Updates‎ > ‎

2013-02-04. Pigeons Get a New Look

posted Feb 11, 2013, 1:00 PM by Lisa Ou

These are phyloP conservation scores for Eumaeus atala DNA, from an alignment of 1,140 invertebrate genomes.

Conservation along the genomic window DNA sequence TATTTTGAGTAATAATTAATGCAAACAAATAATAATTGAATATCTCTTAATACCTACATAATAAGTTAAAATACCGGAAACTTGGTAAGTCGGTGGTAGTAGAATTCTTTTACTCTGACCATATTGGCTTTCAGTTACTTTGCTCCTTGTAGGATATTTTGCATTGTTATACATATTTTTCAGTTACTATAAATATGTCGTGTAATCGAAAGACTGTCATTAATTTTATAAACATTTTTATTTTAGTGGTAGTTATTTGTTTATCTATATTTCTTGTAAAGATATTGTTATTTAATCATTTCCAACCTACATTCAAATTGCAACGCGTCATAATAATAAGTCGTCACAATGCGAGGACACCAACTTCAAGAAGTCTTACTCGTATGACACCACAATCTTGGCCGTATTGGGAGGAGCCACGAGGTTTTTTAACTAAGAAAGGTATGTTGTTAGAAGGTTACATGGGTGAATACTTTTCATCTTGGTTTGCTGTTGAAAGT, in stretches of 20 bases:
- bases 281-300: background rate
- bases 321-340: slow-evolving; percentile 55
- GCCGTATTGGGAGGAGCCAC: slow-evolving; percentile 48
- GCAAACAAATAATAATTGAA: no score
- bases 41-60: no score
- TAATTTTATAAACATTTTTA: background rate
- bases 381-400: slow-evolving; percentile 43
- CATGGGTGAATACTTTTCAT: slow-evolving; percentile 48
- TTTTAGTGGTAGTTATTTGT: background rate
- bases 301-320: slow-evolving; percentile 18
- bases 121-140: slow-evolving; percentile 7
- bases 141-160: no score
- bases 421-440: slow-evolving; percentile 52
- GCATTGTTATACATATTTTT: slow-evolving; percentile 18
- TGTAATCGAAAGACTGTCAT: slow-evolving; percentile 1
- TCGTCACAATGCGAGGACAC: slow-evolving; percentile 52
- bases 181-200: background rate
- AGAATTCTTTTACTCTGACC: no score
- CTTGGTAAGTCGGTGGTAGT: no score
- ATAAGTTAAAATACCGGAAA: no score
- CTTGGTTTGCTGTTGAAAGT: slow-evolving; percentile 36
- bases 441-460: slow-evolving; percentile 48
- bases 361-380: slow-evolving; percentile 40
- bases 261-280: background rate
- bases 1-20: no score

| Carl Zimmer, The New York Times. Relevant to GSS Losing Biodiversity chapter 3. Excerpt: In 1855, Charles Darwin took up a new hobby. He started raising pigeons. [Read What Charles Darwin Wrote About Pigeons in ‘On the Origin of Species’ - LINK: http://documents.nytimes.com/charles-darwin-on-the-origin-of-species?ref=science#p=30] ...“The diversity of the breeds is something astonishing,” he wrote a few years later in “On the Origin of Species” — a work greatly informed by his experiments with the birds. Pigeon breeding, Darwin argued, was an analogy for what happened in the wild. Nature played the part of the fancier, selecting which individuals would be able to reproduce. Natural selection might work more slowly than human breeders, but it had far more time to produce the diversity of life around us. ...Now Michael D. Shapiro, a biologist at the University of Utah, ...reports that it has delved into a source of information Darwin didn’t even know about: the pigeon genome. So far, they have sequenced the DNA of 40 breeds, seeking to pinpoint the mutations that produced their different forms. ...The new work supports Darwin’s original claim that all pigeon breeds descend from the rock pigeon, whose range stretched from Europe to North Africa and east into Asia. [Times Topic: Charles Darwin - LINK: http://topics.nytimes.com/top/reference/timestopics/people/d/charles_robert_darwin/index.html] ...humans bred the birds to carry messages. By the eighth century B.C., Greeks were using pigeons to send the results of Olympic Games from town to town. Genghis Khan used pigeons to create a communication network across his empire in 12th century A.D.  ...pigeon breeders produced crests on the birds on five separate occasions. The scientists ...found that all of them shared precisely the same mutation in precisely the same gene, EphB2. ...The new research suggests that the crested version of EphB2 arose in a surprising way. It mutated only once, rather than five separate times…. Read the full article: http://www.nytimes.com/2013/02/05/science/pigeons-a-darwin-favorite-carry-new-clues-to-evolution.html